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SPAK ETF Arrives in Time to Capitalize on Blank-Check Moment

Investors paying even casual attention to financial markets this year have probably heard something about special purpose acquisition companies (SPACs). SPACs are an asset class that turned into a hot theme and when that happens, an exchange-traded fund often follows. Enter the Defiance NextGen SPAC Derived ETF (NYSEARCA:SPAK). The SPAK ETF debuted last week.

A stock market ticker tape that reads "ETFs." representing international etfs
Source: Shutterstock

For those that aren’t intimately familiar with SPACs, also known as blank-check firms, these are legitimate shell companies set up with the purpose of buying another company. The end game is to take the acquired firm public in a manner that differs from the traditional initial public offering (IPO). Broadly speaking, this can be a good deal for the SPAC stakeholders and founders and early investors in the company being acquired.

The old school IPO route can take six to 12 months. This is an unappealing timeline for companies looking to capitalize on niches that are hot right now, such as electric vehicles and internet casinos. Blank-check companies, including those residing in the newly minted SPAK, significantly reduce that timeline.

SPAK ETF Offers Some Advantages

With SPACs, the company has approximately two years to find an acquisition target or face liquidation. The problem is some investors are being seduced by blank-check hoopla. They are ignoring the very real issue of SPACs being pots that don’t always find lids.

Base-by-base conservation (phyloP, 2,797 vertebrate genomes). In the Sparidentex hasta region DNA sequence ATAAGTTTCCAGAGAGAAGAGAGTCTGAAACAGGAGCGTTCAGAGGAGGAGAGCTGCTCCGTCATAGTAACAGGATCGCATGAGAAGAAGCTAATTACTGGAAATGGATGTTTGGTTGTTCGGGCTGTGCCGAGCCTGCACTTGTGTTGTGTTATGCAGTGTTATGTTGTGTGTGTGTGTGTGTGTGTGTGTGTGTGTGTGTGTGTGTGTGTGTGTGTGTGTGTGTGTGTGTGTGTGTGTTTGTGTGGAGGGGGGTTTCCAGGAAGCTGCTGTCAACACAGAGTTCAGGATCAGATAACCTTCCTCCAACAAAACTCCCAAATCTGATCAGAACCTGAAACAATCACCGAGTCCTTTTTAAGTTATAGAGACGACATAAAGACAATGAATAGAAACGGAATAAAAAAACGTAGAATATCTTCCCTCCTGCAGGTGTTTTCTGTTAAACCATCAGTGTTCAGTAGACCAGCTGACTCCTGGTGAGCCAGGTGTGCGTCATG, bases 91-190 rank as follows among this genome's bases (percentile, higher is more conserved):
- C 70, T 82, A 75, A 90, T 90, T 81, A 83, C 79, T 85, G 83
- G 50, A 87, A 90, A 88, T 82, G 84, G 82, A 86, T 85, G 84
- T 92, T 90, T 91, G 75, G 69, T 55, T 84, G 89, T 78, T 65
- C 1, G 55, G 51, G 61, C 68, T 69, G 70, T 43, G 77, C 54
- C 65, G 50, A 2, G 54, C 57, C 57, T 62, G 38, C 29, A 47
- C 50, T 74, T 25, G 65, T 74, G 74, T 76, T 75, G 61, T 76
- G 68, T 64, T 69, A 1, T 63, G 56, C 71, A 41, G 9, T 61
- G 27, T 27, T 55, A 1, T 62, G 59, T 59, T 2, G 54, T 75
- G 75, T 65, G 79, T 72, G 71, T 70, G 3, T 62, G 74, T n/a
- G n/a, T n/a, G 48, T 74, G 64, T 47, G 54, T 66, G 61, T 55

Looked at differently, SPACs generally only appreciate in value AFTER announcing a deal. And in absence of such announcement, the units basically just trade flat. The SPAK ETF reduces much of this risk by allocating 80% of its portfolio to companies born out of SPACs. Examples include DraftKings (NASDAQ:DKNG) and Virgin Galactic (NYSE:SPCE).

The remaining 20% of the ETF’s roster is devoted to pre-deal blank-check companies. That’s adequate given the run-up plenty of blank-check companies deliver upon announcing acquisitions. Further diminishing the risks associated with SPAC investing is that SPAC holds some blank-check companies that have pending deals, including Flying Eagle Acquisition Corp. (NASDAQ:FEAC).

Another clear benefit of SPAK is one often associated with ETFs: Removal of the stock picking burden. In the SPAC arena, the reality is many investors stand an equally good chance of picking a loser like Nikola (NASDAQ:NKLA) as they do of selecting winners, such as DraftKings or Virgin Galactic.

The SPAK ETF significantly reduces that risk. That’s not to say each of its 36 holdings will be winners. But the fund’s status as a DraftKings proxy (20.55% to allocated to DKNG stock) could help the infant fund lure investors at a time when that sports betting name is scorching hot.

Tread Carefully

Buoyed by seemingly daily announcements of blank-check companies finding deals across myriad industries, the SPAK ETF already has $11.18 million in assets under management. That’s good work in less than a week and underscores investor appetite for anything SPAC-related.

The jury, however, is out and not just because this is a new fund. SPACs have been around for three decades and accruing momentum this year. But, that’s not a guarantee of positive returns. In fact, historical data suggest otherwise.

Since 2015, 93 companies were born out of blank-check deals and just 29, less than a third, generated upside as of Sept. 30, according to Renaissance Capital.

For those considering SPAK, the good news larger SPAC mergers typically performer better and returns are improving over the past year. Those are boxes the new ETF checks because many of its post-deal components were derived from sizable transactions in 2019 or this year.

Investors will pay 0.45%, or $45 annually on a $10,000 position in the new fund.

On the date of publication, Todd Shriber owns shares of DKNG.

Todd Shriber has been an InvestorPlace contributor since 2014.

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